When was Google invented? How search engine evolved from a student project as Doodle celebrates 25th birthday

Google is celebrating its 25th anniversary this month, and is marking the occasion with a special Doodle today.

The animation hows the evolution of the company’s logo from its inception in September 1988, when a handful of friends worked out of a California garage, to today – as a company that has almost 200,000 employees.

Google said: “Much has changed since 1998 – including our logo as seen in today’s Doodle – but the mission has remained the same: to organise the world’s information and make it universally accessible and useful. Billions of people from all over the globe use Google to search, connect, work, play, and so much more!”

When was Google founded?

Google was officially founded on 4 September 1988 by Larry Page and Sergey Brin, but its story dates back to 1995. Brin was a student at Stanford University in California, and had volunteered to give a group of potential new students – including Page – a tour around campus.

The following year – with the help of another student, Scott Hassan – they built a search engine that used links to determine how important individual pages of the internet were.

The initial idea was born from Page’s thesis idea, which was to explore the mathematical properties of the World Wide Web. he was encouraged to pick this idea by his supervisor, Terry Winograd. Page later called this “the best advice I ever got”.

Sergey Brin and Larry Page, co-founders of Google (Photo: Getty)

He and Brin fed their findings to Hassan, who wrote much of the code for the engine, but left before Google was officially incorporated.

The search engine was initially named Backrub, but this was soon changed to Google. It is a play on the word “googol”, which is the mathematical expression for the number 1 followed by 100 zeroes.

Brin and Page received funding for their work as they were part of the Stanford Digital Library Project, which aimed “to develop the enabling technologies for a single, integrated and universal digital library” and was backed by the National Science Foundation. They were also supported by a Stanford-led computer science research team that has links to the CIA and NSA.

The first version of Google was launched in August 1996 on Stanford’s own website with the domain google.stanford.edu, using up half of Stanford’s bandwidth.

How did Google start growing?

Over the next few years, Google drew the attention of both the academic community and Silicon Valley investors.

In August 1998, Sun Microsystems co-founder Andy Bechtolsheim wrote Page and Brin a cheque for $100,000, and on 4 September Google Inc. was officially born. It was formally incorporated in their friend – and future YouTube CEO – Susan Wojcicki’s garage in Menlo Park, California.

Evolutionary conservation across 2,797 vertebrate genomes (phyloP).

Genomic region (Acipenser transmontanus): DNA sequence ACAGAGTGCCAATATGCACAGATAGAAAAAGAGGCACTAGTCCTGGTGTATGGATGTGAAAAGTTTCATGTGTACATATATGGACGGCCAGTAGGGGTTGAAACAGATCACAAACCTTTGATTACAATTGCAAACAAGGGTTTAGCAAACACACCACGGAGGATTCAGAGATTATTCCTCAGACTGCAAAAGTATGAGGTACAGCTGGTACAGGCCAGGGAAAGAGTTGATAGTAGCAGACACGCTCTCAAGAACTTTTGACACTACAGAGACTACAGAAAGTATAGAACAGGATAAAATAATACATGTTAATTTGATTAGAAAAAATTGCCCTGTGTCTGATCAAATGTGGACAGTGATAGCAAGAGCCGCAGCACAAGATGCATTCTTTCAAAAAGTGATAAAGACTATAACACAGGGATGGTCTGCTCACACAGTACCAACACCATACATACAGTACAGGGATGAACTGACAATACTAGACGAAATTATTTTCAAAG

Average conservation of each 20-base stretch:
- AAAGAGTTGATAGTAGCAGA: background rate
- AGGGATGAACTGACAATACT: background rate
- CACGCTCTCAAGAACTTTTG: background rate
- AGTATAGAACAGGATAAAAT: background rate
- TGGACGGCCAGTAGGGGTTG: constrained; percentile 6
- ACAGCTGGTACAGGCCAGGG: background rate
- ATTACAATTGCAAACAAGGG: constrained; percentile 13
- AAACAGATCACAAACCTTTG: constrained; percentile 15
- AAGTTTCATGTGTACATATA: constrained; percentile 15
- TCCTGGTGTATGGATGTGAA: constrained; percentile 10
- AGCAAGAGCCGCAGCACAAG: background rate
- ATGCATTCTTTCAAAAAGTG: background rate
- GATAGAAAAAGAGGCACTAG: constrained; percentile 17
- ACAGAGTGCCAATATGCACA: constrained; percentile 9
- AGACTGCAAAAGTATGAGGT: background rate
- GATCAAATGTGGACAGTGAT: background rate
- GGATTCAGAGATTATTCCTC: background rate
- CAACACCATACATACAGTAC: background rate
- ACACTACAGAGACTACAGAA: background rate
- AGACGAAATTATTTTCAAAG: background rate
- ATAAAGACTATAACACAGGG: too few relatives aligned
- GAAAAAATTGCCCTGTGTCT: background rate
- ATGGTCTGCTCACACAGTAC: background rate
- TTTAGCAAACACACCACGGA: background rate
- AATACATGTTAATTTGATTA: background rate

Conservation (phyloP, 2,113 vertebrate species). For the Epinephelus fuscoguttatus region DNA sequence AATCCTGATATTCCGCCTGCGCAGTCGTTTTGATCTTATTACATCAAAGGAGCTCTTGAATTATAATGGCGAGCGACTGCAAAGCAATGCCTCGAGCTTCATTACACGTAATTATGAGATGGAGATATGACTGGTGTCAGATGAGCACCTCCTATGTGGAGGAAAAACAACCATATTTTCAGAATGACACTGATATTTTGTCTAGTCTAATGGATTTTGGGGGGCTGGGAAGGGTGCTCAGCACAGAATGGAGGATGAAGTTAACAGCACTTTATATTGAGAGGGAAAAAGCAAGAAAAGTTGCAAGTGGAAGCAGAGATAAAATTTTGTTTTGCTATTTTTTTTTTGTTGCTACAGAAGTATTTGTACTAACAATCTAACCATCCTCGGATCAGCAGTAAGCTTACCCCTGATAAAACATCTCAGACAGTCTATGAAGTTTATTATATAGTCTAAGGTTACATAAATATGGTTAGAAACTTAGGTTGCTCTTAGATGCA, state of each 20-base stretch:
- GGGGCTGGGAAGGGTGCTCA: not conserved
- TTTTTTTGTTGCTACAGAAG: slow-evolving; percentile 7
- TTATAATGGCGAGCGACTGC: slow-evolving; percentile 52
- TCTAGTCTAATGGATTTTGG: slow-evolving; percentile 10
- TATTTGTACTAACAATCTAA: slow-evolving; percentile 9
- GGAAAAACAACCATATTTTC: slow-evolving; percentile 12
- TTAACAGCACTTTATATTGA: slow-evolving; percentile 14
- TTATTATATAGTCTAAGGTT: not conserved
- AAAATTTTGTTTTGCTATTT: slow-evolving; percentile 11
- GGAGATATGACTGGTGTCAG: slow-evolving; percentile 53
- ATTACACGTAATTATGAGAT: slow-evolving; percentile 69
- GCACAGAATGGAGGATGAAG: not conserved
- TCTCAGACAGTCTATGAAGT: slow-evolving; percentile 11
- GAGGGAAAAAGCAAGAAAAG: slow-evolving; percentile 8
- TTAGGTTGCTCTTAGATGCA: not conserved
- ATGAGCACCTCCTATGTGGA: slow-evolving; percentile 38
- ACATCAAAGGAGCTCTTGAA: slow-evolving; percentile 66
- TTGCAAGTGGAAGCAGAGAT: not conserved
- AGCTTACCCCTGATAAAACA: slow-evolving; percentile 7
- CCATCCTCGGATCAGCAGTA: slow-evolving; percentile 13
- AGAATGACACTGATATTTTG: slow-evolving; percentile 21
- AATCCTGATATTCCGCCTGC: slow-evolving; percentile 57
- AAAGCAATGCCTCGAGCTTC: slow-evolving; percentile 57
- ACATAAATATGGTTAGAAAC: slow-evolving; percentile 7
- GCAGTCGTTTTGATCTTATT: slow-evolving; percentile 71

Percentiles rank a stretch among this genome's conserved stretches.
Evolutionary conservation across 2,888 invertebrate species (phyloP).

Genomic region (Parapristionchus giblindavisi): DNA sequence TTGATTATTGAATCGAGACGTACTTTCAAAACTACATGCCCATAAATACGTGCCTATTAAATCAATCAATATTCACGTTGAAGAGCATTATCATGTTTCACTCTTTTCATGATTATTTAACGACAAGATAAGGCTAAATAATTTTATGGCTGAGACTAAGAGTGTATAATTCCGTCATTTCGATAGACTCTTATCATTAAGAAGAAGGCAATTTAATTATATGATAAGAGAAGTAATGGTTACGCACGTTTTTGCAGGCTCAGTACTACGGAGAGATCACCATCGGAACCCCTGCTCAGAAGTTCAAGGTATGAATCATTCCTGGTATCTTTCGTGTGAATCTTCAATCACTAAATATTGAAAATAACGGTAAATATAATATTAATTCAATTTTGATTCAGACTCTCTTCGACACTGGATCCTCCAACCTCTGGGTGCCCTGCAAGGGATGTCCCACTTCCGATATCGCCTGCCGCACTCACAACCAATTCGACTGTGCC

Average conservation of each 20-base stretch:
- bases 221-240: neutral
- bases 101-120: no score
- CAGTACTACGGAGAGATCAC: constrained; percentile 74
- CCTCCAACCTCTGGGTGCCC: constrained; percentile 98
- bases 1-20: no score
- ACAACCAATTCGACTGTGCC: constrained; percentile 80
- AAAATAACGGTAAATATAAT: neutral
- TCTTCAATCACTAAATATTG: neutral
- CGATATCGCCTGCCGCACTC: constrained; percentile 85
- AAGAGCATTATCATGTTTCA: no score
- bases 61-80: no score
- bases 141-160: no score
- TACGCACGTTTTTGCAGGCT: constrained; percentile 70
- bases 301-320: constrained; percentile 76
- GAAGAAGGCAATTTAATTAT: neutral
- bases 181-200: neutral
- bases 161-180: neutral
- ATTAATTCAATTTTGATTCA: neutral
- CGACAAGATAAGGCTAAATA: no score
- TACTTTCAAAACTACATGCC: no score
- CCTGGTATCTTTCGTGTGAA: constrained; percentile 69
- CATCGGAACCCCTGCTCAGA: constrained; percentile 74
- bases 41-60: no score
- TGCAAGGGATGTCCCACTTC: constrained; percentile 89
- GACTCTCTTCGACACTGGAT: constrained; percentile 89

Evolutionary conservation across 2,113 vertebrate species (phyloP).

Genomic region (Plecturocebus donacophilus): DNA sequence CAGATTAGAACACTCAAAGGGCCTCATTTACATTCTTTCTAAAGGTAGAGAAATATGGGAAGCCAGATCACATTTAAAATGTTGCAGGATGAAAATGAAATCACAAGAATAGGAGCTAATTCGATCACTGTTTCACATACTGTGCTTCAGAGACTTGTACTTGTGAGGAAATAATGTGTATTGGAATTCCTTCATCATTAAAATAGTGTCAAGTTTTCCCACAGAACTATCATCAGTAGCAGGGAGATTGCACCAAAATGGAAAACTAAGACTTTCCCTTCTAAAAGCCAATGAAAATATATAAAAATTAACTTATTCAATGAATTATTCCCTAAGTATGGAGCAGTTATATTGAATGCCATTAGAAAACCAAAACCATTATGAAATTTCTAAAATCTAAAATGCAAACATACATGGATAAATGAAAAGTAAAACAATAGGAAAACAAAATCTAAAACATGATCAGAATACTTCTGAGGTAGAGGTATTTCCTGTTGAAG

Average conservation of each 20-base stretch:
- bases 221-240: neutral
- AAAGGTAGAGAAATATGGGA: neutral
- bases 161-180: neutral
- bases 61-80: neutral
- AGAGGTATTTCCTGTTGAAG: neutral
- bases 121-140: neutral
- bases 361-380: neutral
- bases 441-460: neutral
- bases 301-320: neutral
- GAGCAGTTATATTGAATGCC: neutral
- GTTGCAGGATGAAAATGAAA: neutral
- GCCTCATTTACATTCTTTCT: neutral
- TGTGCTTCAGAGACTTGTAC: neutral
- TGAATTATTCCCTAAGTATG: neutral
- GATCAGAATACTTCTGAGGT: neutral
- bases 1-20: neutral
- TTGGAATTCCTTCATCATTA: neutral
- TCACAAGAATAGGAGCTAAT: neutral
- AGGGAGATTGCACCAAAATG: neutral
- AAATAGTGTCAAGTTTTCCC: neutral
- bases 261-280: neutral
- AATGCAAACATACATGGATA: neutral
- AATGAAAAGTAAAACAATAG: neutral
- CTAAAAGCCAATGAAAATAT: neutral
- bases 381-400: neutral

The “our story” section of Google’s website says: “Clunky desktop computers, a ping-pong table and bright blue carpet set the scene for those early days and late nights (the tradition of keeping things colourful continues to this day).”

By the end of 1998, Google had an index of about 60 million pages, and had started accepting adverts on its search engine. It was already being favourably compared to pre-existing competitors like AOL and Yahoo, but it was not until the 2000s that it started to really explode.

This was after Brin and Page almost sold the company to American web portal company Excite in 1999, but its CEO, George Bell, rejected the opportunity to purchase it for as little as $750,000.

In 2000 Google became the client engine for Yahoo, and by the time their partnership ended in 2004 users were searching on Google 200 million times a day.

The company’s initial public offering (IPO) in 2004 raised $1.66bn for the company and made Brin and Page instant billionaires.

By the end of 2011 the number of users had grown to 3 billion. It was around this time that “to google” became a widely-used verb – proving the company’s near-total dominance in the search market.

How big is Google now?

According to recent data there are at least 8.5 billion Google searches per day, but the company has branched well beyond just search.

In 2006 the company bought YouTube for $1.65bn in stock, and the video-streaming site currently has more than 2.3 billion active users.

Google also owns the mobile operating system Android, which has 3.3 billion users, and in 2013 launched its own phone, the Google Pixel.

The company has a multitude of other products, from Google Chrome – the world’s leading web browser with a 63 per cent market share – to Gmail, Google Maps, Google Earth and Google Books.

Since 2015 the overarching company has been known as Alphabet, with Google being a subsidiary of Alphabet. As of September 2023 Alphabet has a market cap of more than $1.6tn.